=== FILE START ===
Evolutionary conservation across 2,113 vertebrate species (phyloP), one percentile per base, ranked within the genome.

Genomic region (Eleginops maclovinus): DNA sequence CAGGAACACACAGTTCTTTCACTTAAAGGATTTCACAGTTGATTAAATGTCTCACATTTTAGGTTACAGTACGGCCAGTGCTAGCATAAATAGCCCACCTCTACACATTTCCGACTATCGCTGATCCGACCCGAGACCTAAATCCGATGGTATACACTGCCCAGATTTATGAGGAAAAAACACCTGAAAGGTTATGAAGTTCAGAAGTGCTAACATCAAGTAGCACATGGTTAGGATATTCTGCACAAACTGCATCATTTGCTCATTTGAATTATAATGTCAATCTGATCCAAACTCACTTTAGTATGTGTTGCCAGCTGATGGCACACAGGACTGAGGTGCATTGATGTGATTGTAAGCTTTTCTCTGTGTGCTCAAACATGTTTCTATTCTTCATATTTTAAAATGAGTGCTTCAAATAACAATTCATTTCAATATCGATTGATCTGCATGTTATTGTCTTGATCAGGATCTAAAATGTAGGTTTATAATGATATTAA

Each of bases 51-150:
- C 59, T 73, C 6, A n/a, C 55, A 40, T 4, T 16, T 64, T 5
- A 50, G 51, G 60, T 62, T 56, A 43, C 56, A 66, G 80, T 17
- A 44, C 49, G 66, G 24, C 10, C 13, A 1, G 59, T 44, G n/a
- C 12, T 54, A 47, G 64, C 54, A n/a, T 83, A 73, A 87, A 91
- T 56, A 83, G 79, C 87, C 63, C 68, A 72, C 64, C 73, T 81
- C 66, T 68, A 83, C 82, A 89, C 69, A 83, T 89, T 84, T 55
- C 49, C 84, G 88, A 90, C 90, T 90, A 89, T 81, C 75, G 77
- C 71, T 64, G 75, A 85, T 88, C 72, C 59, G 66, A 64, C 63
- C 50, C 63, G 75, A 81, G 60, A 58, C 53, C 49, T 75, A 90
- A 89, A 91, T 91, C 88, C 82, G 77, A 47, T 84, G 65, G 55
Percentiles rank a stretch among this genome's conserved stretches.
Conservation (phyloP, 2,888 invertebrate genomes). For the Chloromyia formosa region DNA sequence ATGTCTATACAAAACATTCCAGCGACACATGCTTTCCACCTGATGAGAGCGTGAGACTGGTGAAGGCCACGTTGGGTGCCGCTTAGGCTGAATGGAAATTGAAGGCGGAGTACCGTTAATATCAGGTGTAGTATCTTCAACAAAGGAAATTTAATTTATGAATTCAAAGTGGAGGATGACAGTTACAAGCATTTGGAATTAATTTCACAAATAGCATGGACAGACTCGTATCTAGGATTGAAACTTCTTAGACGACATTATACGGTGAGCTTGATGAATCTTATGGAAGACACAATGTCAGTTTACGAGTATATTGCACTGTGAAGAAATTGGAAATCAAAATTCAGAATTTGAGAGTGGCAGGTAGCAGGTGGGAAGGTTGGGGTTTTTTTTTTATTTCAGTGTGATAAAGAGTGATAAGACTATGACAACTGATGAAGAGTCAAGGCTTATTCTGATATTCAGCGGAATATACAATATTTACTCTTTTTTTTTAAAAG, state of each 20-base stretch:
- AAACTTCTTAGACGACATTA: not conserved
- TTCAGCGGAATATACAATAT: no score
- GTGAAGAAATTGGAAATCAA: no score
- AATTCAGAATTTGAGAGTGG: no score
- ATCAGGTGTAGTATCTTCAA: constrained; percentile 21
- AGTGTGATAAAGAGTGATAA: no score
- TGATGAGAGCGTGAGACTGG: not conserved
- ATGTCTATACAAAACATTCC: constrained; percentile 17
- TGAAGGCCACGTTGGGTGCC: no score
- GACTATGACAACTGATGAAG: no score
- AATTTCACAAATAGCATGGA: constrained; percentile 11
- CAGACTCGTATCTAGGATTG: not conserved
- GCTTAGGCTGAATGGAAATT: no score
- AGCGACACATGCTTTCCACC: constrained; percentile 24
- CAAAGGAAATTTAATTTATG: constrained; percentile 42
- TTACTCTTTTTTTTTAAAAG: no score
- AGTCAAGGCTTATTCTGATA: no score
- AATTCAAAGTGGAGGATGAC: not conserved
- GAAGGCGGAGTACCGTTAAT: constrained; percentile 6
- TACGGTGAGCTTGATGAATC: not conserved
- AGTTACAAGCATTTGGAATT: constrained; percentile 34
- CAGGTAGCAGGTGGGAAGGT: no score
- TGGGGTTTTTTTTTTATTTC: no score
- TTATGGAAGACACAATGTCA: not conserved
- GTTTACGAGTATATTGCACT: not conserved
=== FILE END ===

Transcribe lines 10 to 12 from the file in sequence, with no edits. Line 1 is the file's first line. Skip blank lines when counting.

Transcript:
- C 49, C 84, G 88, A 90, C 90, T 90, A 89, T 81, C 75, G 77
- C 71, T 64, G 75, A 85, T 88, C 72, C 59, G 66, A 64, C 63
- C 50, C 63, G 75, A 81, G 60, A 58, C 53, C 49, T 75, A 90